Just as it took federal policy to successfully welcome home a nation’s service men and women, it will take a renewed and balanced federal effort to ensure the American Dream continues for this and future generations.

Charlene Crowell is the Center for Responsible Lending’s communications manager for state policy and outreach. She can be reached at: Charlene.crowell@responsiblelending.org.

Jennifer Hudson to Release Weight Loss Memoir

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Special to the NNPA from the AFRO-American newspapers –

Singer-actress Jennifer Hudson is set to release a tell-all memoir chronicling her dramatic weight loss, according to USA Today.

The 29-year-old “American Idol” finalist, Grammy winning singer, and Academy Award winning actress shed nearly 80 pounds, reducing her dress size from 16 to 6 during the past year, with help from Weight Watchers.

“I have to throw my clothes up on the canopy of the bed because I don't have any space in the drawers or the closet,” Hudson said of the wardrobe revisions forced by the weight change during an appearance on “The Ellen DeGeneres Show” in February. “I've taken over the bedroom, the guest room, and now I'm throwing stuff on top of the canopy.”

Her book, which has yet to be titled, is scheduled for release early next year by Dutton Publishing, a Penguin Group USA imprint.

The memoir will not only detail Hudson’s journey to drop the pounds, but her experience “growing up in an environment where healthy living was not a priority,” according to a Dutton press release.

“Hudson wants to inspire anyone coping with weight issues, share some of her own best tips for losing and maintaining weight loss, fitting in exercise and keeping it fun and much more."

Study: Black Youth Not Politically Inclined

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By Wendell Hutson, Special to the NNPA from The Chicago Crusader –

A majority of Black youth are not politically involved especially those from low-income households, according to a year-long study conducted by a group of high school students. A group of juniors from Kenwood Academy High School and undergraduate and graduate students from the University of Chicago (U of C), both on the South Side, collaborated on a research project to find out where Black youth stood politically during the era of President Barack Obama, the nation’s first Black president.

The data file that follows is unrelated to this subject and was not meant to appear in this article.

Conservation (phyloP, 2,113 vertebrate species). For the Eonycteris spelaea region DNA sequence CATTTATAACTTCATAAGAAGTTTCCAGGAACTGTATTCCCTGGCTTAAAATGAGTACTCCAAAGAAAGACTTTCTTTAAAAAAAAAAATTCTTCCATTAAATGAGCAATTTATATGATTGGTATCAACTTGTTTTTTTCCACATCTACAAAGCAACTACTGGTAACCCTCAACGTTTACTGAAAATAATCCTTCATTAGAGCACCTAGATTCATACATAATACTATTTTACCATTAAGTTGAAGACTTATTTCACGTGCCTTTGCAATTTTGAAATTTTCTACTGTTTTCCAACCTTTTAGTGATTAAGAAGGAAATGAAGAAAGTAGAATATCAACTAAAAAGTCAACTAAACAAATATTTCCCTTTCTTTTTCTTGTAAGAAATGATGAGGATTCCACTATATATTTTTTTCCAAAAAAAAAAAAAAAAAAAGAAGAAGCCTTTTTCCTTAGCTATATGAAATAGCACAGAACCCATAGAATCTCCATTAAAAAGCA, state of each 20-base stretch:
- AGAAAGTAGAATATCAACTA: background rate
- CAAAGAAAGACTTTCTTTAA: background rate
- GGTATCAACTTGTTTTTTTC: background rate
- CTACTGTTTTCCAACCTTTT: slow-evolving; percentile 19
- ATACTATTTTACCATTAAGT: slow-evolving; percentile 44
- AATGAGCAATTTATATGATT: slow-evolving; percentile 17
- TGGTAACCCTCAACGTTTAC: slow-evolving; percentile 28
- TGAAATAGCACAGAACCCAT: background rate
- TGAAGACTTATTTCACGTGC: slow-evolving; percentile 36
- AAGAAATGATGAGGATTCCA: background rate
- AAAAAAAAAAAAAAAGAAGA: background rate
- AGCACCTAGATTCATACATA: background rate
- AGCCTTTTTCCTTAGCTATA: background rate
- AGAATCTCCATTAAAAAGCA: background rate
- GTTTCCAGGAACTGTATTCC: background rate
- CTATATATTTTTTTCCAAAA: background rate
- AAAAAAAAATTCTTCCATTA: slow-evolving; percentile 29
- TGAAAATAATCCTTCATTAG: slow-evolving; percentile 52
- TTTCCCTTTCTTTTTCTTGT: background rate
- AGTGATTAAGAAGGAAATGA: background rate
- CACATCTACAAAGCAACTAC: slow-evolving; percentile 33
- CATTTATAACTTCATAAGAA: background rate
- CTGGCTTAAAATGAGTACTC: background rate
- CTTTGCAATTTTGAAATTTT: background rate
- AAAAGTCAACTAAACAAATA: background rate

The U of C has had a longstanding relationship with Kenwood dating back to 2001 when it started the “Program of Academic Exploration for High School Students,” said Bill Harms, a spokesman for the U of C. And, this project titled “Black Youth & Politics in the Age of Obama” is a resumption of it. The study focused on youth between the ages 16 to 19 and looked at other factors, such as household income and religion. More than 100 students filled out surveys and were then interviewed about their responses, said Auriel Jamison, a Kenwood student.

“Those low-income youth who are involved in politics do so in a traditional way opposed to youth from upper-income households who participate in non-traditional ways,” Jamison said recently at a public presentation of the study’s results.

“We found that youth from low-income homes felt alienated from the government and Black youth overall felt like second-class citizens.”

An example of traditional activity is youth, who were eligible to vote, actually do vote. Non-traditional activity include students who protest in person or through a blog or Web site. Middle-class youth were more non-traditional when it came to politics, according to the study. Religion also is a factor. According to the study, low income students who participated in church activities were more inclined to be involved in politics compared to those who skipped church. Sonya Malunda, associate vice president for the Office of Civic Engagement at the U of C, said the project was structured as part of a course taught weekly at Kenwood.

“This is an ongoing relationship we have with Kenwood high school and one that we will build upon in years to come,” Malunda told the Crusader. “The university is excited to work with students and encourage this type of local partnership with schools and other institutions.” In 2009, roughly 30 Kenwood students agreed to participate in the study and to attend meetings at the U of C to discuss and analyze the pros and cons of youth involvement in politics.